Doncaster MP Dame Rosie Winterton in running to replace House of Commons speaker John Bercow
Doncaster Central MP Dame Rosie Winterton is among the runners and riders hoping to replace John Bercow as Speaker of the House of Commons.
Dame Rosie, already a deputy speaker, is seen as a potential successor to Mr Bercow, who announced yesterday that he would be standing down on October 31 – Britain’s Brexit deadline.
Traditionally, parties take it in turns to elect a Speaker – so Dame Rosie, a Labour Party member, is among the contenders to replace Mr Bercow, a Conservative.
However, bookies have suggested the race could be a two horse contest between Harriet Harman and Lindsay Hoyle.
Mr Bercow announced he was standing down yesterday after more than a decade in the chair.
It means an election for the new Speaker is now likely to take place ahead of any General Election. Each candidate vying to replace Mr Bercow must submit their nominations of between 12 and 15 cross-party MPs by the morning of the election when scheduled by the Commons authorities.
Harriet Harman, the former deputy leader of the Labour Party and "Mother of the House" confirmed earlier today she will stand for the role and has vowed to continue Mr Bercow's tradition of standing up for Parliament against the executive.
Speaking to the BBC's Radio 4 Today programme, Ms Harman, who was a prominent Remain campaigner during the EU referendum, said Mr Bercow has been "right to say to ministers 'you have got to come to the House, you have got to account for yourself'".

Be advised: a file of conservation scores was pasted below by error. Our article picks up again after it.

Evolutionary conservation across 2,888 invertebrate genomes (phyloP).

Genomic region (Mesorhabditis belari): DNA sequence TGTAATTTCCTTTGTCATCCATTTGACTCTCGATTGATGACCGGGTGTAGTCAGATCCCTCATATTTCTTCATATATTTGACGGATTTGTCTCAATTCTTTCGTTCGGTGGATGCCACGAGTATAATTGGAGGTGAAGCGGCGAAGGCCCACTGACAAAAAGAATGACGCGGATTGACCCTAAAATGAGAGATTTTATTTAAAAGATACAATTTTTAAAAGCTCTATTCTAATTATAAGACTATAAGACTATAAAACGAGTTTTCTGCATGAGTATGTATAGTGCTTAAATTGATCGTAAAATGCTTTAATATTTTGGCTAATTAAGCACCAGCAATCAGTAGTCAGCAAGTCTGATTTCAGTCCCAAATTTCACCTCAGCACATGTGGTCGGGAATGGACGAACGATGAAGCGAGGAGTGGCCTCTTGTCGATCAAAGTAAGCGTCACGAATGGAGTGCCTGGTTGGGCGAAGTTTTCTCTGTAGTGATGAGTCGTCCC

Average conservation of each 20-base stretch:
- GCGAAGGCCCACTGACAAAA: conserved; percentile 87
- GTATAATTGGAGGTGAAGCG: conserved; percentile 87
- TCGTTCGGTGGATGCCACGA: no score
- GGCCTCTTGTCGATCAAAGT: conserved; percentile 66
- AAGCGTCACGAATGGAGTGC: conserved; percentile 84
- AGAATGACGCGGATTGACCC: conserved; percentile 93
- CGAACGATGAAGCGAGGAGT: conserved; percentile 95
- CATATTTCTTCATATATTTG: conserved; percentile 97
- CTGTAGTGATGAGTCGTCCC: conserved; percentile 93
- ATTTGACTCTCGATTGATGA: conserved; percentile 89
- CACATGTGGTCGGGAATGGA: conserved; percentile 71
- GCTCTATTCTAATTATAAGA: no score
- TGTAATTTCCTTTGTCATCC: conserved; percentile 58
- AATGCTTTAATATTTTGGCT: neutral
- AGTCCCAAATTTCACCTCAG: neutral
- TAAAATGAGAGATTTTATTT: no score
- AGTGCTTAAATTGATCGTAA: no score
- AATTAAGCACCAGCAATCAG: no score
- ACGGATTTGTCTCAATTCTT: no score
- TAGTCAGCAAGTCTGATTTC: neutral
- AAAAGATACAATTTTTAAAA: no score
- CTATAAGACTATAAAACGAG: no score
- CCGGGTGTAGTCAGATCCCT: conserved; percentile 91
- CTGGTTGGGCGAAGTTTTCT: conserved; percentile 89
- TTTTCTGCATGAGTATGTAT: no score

Meanwhile, Sir Lindsay Hoyle has also announced he will run for the position. He has been Labour's MP for Chorley since 1997 and is an early frontrunner.
Dame Rosie, one of three of Mr Bercow's deputies is also said to be considering a bid for the speakership.
She has been Labour MP for Doncaster Central since 1997 and was the party's chief whip for six years until October 2016.
The Speaker presides over the House's debates, determining which members may speak.
The Speaker is also responsible for maintaining order during debate, and may punish members who break the rules of the House.
Unlike presiding officers of legislatures in many other countries, speakers remain strictly non-partisan and renounce all affiliation with their former political parties when taking office and afterwards.
The Speaker does not take part in debate or vote, except to break ties – with Dame Rosie also not participating in votes since becoming Deputy Speaker.